Not really enough to get upset or even mildly perturbed over, though in a letter to investors today re: the Chinese company, Paulson did note that "as the largest investors in the Paulson Advantage strategy," the disappointment in the lack of trees is shared by the Paulson partners.
According to the letter, Paulson’s initial interest in the firm followed a January 2007 news report that CVC Asia Pacific and Macquarie Bank were considering a bid for Sino-Forest. Paulson began researching the company and started building a position after news that Sino-Forest’s potential acquirers would not be bidding sent its stock price down. Then, in March 2007, after Sino-Forest sold a 16% stake of its stock to an investment group led by Temasek, Singapore’s sovereign wealth fund, Paulson & Co. decided the Chinese company’s stock was undervalued and suggested to the company that it move its stock listing from Toronto to Hong Kong or Shanghai to improve its valuation.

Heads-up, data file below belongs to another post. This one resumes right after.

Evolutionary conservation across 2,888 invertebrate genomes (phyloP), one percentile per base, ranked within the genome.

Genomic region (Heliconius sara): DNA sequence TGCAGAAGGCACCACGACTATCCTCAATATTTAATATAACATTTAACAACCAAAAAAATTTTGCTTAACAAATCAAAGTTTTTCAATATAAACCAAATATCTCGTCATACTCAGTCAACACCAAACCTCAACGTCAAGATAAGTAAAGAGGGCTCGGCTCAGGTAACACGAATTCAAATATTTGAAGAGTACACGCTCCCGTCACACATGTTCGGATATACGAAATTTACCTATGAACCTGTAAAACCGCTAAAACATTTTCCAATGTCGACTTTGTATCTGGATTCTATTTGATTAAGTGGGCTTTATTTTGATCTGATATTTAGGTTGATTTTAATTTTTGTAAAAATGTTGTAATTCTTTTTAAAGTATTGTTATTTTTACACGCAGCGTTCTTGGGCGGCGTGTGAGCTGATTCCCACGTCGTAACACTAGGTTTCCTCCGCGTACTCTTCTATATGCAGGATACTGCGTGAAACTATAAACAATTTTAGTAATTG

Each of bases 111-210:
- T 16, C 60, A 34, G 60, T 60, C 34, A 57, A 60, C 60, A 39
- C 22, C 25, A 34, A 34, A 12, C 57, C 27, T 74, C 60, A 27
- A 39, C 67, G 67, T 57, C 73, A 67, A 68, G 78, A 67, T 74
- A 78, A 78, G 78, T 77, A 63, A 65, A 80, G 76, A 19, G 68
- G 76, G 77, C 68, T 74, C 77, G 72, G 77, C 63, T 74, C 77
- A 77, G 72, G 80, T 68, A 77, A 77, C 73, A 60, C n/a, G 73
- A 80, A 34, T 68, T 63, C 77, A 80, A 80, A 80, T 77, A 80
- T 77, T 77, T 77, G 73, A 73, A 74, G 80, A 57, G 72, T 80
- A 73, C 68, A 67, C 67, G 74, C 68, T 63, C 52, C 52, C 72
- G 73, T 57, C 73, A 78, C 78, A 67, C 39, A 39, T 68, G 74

“As a passive investor in public companies, Paulson has access to the same information that everyone else in the securities market does. Like other public market investors, we must rely on audits and underwriter due diligence for comfort that financial statement and disclosures are accurate and reflect the true state of affairs at companies with publicly traded securities,” said Paulson’s letter, noting that the firm conducted extensive due diligence on its investment. Additionally, the firm cited several legal and institutional controls that Sino-Forest had passed. Among them: financial and legal auditing by the Toronto Stock Exchange beginning in 1995; financial statements approved by such auditors as Ernst & Young; eight separate securities offerings between 2004 and 2010 and a large following by sell-side research analysts and ratings agencies. Though Paulson stopped short of denouncing Sino-Forest’s accounting, the firm attributed its decision to unload its [full] position in Sino-Forest to what it believes is irreparable damage to the company’s stock from a June 2 report from Muddy Waters Research that questioned the company’s public disclosures and financial statements.
And while the firm appears to have done the rational, level-headed thing in selling the position, it appears that some emotion is still at play, as apparently someone is not yet ready to let go, move on and never look back.
“As the largest investors in the Paulson Advantage strategy, the Paulson partners share your disappointment in this outcome,” said the letter. “We will continue to monitor the Sino-Forest situation.”